- Decrease waiting time - 4 in 5 bus services run every 10 minutes or less during
weekday peak hours, improvement from every 15 minutes in 2008
• Other advancements:
- Bus priority schemes: Mandatory Give-Way on more than 350 bus stops
- Bus-triggered signal priority system in test-bedding
- Premium Bus Service scheme - commuters willing to pay higher fare for better service
- Fast Forward Bus service - fewer stops between long distances
Rail Network
• Between now and 2021, a new train line or extension to open every
year – even more between 2020 and 2030
• Double rail network from 138km to approximately 280km by around
2020
• More trains to existing lines to increase capacity by 110%
• Upgrade signaling system by 2018 on two major existing lines –
20% increase in capacity
Trains will run at 100-second intervals down from 120 seconds today 6 trains every 10 min instead of current 5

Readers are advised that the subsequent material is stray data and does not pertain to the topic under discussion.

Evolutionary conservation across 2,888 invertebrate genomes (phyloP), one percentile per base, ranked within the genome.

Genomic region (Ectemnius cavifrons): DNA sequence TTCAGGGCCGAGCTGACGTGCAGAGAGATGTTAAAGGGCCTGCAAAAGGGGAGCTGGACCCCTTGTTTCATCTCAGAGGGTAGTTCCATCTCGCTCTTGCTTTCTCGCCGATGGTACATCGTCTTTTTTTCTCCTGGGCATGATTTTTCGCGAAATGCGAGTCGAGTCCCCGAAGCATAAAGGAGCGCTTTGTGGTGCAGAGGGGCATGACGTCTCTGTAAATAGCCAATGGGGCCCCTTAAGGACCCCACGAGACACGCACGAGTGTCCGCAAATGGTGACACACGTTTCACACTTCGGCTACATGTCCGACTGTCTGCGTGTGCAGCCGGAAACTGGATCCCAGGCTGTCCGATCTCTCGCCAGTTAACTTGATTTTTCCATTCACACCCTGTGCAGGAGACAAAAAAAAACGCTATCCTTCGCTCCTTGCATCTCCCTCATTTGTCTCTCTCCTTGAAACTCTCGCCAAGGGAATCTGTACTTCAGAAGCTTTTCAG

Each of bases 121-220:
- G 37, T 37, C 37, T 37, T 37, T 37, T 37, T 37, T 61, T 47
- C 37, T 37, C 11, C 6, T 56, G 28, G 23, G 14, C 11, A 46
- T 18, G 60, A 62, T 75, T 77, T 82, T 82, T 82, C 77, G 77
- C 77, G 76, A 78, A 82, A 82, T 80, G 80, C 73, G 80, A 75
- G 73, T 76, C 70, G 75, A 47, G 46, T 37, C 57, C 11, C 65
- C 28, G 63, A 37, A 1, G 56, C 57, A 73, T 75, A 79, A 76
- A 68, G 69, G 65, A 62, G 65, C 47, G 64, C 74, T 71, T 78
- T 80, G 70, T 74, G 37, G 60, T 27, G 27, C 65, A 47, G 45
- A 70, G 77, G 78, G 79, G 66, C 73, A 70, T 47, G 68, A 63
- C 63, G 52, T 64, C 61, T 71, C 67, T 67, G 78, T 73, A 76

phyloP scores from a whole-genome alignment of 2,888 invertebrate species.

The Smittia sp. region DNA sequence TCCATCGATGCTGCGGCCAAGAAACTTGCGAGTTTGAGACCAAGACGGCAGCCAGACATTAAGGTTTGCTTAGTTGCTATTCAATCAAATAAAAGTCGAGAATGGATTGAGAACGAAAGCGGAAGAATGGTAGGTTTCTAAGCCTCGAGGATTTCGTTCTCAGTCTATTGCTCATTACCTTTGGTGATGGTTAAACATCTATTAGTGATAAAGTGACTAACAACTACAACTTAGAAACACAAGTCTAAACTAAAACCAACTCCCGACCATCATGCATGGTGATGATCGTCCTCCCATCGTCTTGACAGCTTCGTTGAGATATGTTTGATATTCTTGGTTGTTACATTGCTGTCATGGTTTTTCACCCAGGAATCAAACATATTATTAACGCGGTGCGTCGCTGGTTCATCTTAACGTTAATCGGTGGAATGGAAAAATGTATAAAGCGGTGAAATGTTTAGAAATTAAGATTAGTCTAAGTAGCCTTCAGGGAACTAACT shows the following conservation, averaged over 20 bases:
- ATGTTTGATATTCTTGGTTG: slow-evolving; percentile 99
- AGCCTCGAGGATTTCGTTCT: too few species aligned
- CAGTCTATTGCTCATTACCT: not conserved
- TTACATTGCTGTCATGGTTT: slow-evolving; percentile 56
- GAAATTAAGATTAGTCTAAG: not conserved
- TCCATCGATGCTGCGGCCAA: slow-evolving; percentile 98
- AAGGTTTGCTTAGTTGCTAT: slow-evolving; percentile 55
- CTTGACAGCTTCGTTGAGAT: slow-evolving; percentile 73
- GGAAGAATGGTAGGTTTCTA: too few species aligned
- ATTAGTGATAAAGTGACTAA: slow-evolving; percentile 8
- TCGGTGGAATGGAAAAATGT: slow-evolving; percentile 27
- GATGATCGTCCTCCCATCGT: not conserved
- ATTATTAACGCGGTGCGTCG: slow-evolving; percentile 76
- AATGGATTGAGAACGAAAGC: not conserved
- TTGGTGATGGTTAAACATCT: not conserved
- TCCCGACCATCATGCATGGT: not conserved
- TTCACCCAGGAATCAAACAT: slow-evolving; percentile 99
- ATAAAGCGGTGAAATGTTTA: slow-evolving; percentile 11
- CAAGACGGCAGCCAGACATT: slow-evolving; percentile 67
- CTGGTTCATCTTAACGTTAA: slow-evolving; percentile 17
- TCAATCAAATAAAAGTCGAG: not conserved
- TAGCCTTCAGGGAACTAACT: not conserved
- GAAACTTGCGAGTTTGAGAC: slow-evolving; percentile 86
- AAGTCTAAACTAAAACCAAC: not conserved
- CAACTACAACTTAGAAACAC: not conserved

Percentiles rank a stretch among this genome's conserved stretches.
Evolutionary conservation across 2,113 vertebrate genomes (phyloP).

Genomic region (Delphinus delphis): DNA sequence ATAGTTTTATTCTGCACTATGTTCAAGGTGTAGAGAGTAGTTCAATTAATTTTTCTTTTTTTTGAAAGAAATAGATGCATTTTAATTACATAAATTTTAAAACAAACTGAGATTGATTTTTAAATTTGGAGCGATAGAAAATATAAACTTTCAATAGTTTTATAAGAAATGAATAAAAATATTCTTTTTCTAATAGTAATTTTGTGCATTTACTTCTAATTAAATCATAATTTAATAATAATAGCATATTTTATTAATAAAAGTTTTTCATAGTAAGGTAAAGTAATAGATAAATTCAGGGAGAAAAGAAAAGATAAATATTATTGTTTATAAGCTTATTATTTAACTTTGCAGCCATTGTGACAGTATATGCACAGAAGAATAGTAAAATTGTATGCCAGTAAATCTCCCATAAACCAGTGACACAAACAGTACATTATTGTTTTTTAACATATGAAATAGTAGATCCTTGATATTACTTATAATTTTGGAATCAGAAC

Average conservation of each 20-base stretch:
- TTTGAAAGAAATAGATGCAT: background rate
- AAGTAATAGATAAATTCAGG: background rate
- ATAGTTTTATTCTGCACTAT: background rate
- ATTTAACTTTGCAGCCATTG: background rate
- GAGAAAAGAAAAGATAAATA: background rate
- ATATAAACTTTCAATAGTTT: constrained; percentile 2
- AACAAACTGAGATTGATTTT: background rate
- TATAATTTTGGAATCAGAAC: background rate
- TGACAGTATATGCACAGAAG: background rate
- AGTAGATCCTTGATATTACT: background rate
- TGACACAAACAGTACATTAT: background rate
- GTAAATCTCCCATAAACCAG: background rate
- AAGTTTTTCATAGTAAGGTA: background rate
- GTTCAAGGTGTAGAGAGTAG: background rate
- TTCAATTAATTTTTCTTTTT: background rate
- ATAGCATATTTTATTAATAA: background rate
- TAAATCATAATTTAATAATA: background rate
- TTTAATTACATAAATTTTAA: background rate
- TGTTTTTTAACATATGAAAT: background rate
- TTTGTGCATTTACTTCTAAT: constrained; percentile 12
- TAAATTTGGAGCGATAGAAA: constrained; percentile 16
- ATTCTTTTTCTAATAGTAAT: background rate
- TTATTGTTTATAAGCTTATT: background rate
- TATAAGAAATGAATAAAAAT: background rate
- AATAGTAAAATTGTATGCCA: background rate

Rail Length (km) / million persons
Tokyo
New York
London
Hong Kong
Singapore
Singapore 2030
0
10
20
30
40
50
60
MRT system by 2030
Taxi Network
• Taxi standards revised in 2013
- 80-85% of the taxis to be on the road at peak periods by 2015, as
compared to 65-70% today
- 85% of the taxis to achieve daily minimum mileage of 250km as
compared to 70% today
• Innovative private Taxi Apps – Uber, GrabTaxi,
EasyTaxi, allowed in the market
Cycling
• Recent shift towards cycling
• As of 2012, 6.4km of cycling path in 5 out of 26 residential
districts
• By 2015, 100km of cycling path
• By 2020, 190km in all of 26 districts
• Paths will lead to neighboring areas around districts e.g.
schools, MRTs, and shopping center
• Long term vision - Island-wide cycling path of 700km